This idea (modeled around ancient chain letters) through my friend Nwachukwu Egbunike. The idea of the Blog Tour is to give bloggers/writers a chance to talk about their craft and what they are doing at the moment. Then pass it on. Nwachukwu’s own confessions can be found here on his blog. Here now are my answers to the four questions in the Tour, and I’m passing the torch on to Ayodele Olofintuade, Pearl Osibu, and Dami Ajayi. Their bios follow my answers.
1) What am I working on?
I have always worked on many projects at once. This blog is one. From the many times I’ve come close to closing it down, I’ve come to a realisation that it is a work that will continue. And from the response I’ve got (especially from those who come back to read old posts even when I’m not here), it seems that it is doing something in the world that many people wish should continue.
A collection of my latest poems has been sent to editors for feedback but won’t be published until all ts are properly crossed.
Two years ago, I also started a book on collected observations on language and language attitudes, particularly in Nigeria. I have come to the conclusion that our language policy is flawed, and that our current state is influenced by our inability to take new risks and try out new things because of age-old attitudes and untested assumptions, some forced on us by the British colonial rule. Over the last hundred years, a new language and a new identity has formed. We have a choice now to explore who we are (separate from what the colonialists told us we are), in order to evolve a proud and distinct identity that we share with the world. (No publishing offer yet, so here’s your chance, world!)
I’m also translating a contemporary Nigerian novel into Yoruba. I’m done with just one chapter, and that’s because I haven’t given it all my attention.
2) How does my work differ from others of its genre?
Well, the work on this blog is different in that it has helped me pursue a number of research ideas that I may not have thought about, or pursued with as much vigor, if there wasn’t an audience for it. My recent visit to Abeokuta is one of such instances, as is many other travel pieces here that eventually led me to asking relevant questions in concrete directions. They start usually as improptu travel experiences, but always leads to directions that clarify thoughts and opinions, and questions that I have pondered for years.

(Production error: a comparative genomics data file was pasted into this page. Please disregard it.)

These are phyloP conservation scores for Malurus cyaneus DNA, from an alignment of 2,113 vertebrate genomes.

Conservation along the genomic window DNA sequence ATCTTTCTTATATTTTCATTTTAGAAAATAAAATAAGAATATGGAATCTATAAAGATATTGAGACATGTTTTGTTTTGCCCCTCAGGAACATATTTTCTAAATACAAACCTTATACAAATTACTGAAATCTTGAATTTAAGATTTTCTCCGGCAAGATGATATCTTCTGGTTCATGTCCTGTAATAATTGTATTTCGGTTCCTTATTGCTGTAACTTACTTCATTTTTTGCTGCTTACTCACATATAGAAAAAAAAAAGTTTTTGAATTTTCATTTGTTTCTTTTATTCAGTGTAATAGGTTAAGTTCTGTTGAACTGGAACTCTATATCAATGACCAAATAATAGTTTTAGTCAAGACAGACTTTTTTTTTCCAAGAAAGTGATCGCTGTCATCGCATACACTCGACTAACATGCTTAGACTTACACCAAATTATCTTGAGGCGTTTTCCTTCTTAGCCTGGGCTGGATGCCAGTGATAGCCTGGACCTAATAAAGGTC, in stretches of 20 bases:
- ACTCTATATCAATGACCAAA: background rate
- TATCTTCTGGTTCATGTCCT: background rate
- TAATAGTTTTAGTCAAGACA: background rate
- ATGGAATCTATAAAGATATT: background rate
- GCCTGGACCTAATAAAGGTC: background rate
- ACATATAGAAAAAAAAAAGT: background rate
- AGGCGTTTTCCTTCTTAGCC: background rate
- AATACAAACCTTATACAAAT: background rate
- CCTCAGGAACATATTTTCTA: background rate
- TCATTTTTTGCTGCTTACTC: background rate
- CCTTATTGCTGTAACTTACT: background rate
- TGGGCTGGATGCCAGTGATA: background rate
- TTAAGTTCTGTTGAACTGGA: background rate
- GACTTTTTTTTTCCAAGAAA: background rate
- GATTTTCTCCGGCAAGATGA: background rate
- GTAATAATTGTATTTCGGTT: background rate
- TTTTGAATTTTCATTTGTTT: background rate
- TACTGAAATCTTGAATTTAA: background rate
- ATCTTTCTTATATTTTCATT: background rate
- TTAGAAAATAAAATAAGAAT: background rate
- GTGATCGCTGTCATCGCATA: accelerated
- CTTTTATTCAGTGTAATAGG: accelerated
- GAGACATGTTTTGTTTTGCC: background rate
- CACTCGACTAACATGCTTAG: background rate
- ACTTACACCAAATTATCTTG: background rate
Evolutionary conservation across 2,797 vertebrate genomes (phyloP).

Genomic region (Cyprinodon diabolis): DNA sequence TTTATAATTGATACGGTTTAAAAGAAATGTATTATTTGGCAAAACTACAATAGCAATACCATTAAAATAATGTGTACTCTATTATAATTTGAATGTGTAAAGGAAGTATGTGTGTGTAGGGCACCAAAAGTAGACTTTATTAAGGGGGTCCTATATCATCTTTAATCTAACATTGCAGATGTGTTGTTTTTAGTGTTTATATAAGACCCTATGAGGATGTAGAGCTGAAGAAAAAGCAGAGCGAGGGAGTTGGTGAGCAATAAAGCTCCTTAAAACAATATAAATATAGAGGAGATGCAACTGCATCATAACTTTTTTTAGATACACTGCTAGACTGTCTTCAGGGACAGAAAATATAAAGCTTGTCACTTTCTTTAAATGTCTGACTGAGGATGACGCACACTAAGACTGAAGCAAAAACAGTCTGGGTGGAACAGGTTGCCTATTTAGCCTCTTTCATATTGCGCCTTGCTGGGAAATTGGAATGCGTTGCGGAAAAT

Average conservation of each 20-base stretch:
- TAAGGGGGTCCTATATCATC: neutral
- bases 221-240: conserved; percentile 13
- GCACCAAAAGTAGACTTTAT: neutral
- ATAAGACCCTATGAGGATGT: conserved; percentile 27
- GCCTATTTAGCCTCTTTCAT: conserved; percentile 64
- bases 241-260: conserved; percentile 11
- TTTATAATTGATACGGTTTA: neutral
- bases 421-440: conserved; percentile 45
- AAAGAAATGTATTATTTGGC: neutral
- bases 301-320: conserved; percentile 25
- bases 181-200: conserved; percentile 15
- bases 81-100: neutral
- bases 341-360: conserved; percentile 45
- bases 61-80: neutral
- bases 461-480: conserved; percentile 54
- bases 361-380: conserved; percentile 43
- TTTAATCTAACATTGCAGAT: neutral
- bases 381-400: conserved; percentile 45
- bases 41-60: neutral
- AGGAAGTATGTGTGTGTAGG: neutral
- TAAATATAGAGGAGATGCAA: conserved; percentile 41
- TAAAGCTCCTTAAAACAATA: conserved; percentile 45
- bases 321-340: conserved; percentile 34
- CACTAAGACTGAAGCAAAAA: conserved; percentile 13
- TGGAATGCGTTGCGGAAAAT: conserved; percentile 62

I’m not alone in using the new media for reaching new audiences, but I like the position that this blog fills, both for me and for those to whom it matters.
In this way, I haven’t fully entered the Nigerian literary pool. But what is this pool anyway? Just books? Printed words on paper? I’ve observed it as thoroughly as I can, from many angles. My poems have been published in places, but I have never intended them to change anything fundamentally. They are just my solo way of interacting with my lived experiences.
My thoughts and projects on language however seem innovative, if I say so myself. Attitude around what currently exists seems to have calcified around complacency: “This is what we have. Why change it?” I find that extremely disturbing. so, if I can change anything, I hope that it is changing current language attitudes, and helping to call attention, and change, to the current limitations of our British experiment.